The following is an excerpt from “How to Build Shaker Furniture” by Thos. Moser. I couldn’t have said it better…
A craftsman is but a handmaiden to his material. The inherent qualities of wood limit to a considerable extent the cabinetmaker’s choices. Unlike plastic or rubber, concrete or steel, wood has a mind of its own. It is not easily bent and when bent wants to return in time to its original form. It is easy to break along its grain, yet it will withstand considerable shearing force. It warps without provocation and swells and contracts with the seasons as though it had entered a conspiracy with the calendar to loosen chair rungs in the winter and swell drawers shut in summer. Wood cracks mindlessly, can shed a finish with disastrous effect, refuses to be cut from north to south yet yields submissively from east to west. It splinters, bows, cups, shrinks, loosens, swells, dents, cracks, gives off slivers, and changes color. Yet to many of us wood remains the most pleasing of all natural materials, for in the richness and variety of its grain is to be found nature’s texture incarnate. Wood is a kind of bridge between man and that organic mass of growing things he calls Mother Earth. Wood is a renewable resource which has given us warmth and
shelter and provided unrivaled joy to the eye and to the touch since long before recorded time. Along with water and stone it is our most fundamental material-without it our world would be an alien place. In wood man fashioned his first tool; in wood he built the ladder with which he has ascended over the millennia. It literally surrounds us from the cradle to the coffin. Wood may well be called the foundation of civilization.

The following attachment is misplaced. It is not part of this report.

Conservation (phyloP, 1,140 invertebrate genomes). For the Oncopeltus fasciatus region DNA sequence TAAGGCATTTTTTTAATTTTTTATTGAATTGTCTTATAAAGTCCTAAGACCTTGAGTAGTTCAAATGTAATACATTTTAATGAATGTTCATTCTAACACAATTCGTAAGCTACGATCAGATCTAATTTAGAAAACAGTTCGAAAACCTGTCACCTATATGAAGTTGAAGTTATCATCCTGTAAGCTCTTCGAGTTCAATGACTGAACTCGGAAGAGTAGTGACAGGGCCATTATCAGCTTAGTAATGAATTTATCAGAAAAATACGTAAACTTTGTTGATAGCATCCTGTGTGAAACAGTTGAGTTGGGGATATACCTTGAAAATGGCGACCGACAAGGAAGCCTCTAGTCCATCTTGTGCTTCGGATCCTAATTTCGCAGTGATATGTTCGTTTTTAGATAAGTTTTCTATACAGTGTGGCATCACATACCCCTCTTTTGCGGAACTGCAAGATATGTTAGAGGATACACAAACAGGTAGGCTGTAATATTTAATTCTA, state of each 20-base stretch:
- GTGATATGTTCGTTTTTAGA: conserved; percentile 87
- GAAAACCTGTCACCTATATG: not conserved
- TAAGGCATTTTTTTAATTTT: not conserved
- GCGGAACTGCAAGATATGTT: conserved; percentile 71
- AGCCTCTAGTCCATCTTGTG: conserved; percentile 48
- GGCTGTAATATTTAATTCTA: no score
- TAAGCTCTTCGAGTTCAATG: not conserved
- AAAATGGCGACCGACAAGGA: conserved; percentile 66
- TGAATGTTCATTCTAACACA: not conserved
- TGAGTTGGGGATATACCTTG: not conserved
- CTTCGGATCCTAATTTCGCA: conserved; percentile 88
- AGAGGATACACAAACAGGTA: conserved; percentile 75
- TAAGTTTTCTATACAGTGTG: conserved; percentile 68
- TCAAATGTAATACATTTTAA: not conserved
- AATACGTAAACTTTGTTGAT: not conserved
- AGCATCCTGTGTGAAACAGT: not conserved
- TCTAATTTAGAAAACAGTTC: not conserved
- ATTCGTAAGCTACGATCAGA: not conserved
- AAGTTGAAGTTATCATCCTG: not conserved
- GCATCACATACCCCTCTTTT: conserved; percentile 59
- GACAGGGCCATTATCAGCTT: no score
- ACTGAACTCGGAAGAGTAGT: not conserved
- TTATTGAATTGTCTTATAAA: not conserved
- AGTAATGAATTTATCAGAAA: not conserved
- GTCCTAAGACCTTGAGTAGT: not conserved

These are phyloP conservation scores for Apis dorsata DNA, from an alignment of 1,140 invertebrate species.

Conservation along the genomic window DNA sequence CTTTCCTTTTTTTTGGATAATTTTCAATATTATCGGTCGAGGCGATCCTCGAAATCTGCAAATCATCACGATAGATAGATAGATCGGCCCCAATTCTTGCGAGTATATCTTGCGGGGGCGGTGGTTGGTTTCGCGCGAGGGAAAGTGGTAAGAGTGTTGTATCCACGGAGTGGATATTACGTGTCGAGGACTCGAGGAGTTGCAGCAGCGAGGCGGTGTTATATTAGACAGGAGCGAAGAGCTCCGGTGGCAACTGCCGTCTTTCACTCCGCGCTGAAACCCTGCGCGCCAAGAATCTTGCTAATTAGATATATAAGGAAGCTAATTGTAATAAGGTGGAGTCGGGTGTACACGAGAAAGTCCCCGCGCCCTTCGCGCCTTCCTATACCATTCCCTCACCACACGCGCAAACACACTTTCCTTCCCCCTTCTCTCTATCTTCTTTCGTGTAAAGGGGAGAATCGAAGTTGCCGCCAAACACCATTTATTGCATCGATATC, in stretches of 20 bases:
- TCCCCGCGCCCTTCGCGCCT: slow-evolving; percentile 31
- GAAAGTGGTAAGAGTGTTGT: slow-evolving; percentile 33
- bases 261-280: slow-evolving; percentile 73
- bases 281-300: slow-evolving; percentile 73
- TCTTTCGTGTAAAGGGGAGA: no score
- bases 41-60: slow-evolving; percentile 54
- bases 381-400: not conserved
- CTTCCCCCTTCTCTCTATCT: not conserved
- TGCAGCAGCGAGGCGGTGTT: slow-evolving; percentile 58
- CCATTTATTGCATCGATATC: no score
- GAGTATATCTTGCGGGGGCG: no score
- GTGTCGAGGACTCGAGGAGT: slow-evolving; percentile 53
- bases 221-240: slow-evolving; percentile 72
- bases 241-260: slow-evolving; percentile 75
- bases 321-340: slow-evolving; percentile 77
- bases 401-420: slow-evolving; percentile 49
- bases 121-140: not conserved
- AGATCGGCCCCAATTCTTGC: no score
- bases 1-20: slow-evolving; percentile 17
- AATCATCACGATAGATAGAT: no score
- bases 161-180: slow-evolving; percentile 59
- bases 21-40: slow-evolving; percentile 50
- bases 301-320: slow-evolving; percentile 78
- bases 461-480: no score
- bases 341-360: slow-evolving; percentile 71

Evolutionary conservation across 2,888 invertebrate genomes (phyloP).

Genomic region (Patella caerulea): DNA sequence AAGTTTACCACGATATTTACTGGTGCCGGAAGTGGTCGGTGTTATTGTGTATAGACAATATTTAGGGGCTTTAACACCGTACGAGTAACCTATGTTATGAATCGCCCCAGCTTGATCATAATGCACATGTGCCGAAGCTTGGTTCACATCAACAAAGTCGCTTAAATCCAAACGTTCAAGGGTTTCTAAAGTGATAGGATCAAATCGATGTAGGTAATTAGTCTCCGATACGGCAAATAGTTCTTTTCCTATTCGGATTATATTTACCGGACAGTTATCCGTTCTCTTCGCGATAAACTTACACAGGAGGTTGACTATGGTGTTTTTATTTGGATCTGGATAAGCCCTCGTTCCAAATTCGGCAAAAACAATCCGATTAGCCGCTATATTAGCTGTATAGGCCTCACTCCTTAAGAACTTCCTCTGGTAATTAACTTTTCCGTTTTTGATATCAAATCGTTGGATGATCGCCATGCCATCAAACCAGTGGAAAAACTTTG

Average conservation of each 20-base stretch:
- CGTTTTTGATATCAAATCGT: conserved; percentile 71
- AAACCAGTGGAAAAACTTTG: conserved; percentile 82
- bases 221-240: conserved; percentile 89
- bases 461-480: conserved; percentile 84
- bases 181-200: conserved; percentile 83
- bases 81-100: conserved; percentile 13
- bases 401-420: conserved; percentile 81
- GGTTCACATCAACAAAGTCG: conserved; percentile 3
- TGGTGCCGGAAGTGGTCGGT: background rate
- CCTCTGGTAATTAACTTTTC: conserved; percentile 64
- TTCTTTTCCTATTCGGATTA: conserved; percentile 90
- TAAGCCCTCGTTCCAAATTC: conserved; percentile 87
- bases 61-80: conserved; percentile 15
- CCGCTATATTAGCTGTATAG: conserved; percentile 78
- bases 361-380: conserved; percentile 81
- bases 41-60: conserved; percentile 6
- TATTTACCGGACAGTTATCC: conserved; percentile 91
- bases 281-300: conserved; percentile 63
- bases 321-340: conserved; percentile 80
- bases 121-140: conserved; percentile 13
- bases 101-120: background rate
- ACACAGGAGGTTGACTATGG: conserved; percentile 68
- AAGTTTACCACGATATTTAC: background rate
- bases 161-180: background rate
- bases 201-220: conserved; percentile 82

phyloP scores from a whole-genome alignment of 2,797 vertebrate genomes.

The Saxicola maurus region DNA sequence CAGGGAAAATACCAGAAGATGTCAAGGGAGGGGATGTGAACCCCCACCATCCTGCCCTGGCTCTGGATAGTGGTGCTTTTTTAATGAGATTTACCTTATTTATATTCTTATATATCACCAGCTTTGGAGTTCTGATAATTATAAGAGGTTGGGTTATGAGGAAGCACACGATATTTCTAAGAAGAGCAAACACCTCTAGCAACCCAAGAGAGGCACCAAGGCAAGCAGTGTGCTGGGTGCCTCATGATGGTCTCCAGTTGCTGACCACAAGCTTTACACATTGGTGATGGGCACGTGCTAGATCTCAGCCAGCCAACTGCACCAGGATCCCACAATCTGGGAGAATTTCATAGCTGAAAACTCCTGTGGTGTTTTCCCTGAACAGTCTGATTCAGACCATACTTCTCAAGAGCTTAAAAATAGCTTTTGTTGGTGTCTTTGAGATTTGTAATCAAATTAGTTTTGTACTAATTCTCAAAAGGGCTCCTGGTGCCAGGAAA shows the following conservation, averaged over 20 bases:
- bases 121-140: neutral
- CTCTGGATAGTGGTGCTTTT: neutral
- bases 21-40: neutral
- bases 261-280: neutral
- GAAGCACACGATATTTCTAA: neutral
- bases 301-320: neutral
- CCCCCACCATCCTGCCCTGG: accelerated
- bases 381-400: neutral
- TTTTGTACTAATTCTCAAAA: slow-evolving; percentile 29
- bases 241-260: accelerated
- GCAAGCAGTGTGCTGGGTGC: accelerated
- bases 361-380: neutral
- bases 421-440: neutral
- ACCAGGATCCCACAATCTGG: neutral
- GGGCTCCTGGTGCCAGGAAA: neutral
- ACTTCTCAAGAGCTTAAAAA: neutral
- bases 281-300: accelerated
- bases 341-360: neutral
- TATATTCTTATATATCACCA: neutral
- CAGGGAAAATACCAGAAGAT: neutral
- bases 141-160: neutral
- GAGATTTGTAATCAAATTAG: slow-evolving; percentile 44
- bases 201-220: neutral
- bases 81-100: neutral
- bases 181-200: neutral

When the craftsman commits himself to work in wood, he becomes party in a contract. If he is sensitive to his material, he enters into a kind of covenant in which he acknowledges a certain subservience to his medium. He agrees:
1. To come to understand, not in a cognitive way, but through feelings the nature of wood.
2. To admit at the very beginning that there is no such thing as perfection in wood, for in spite of all his efforts there will always be some minute blemish, some telltale error, recorded in the wood though known only to the builder.
3. In laying out and forming joints, to anticipate the inevitable movement that will occur long after the work is finished.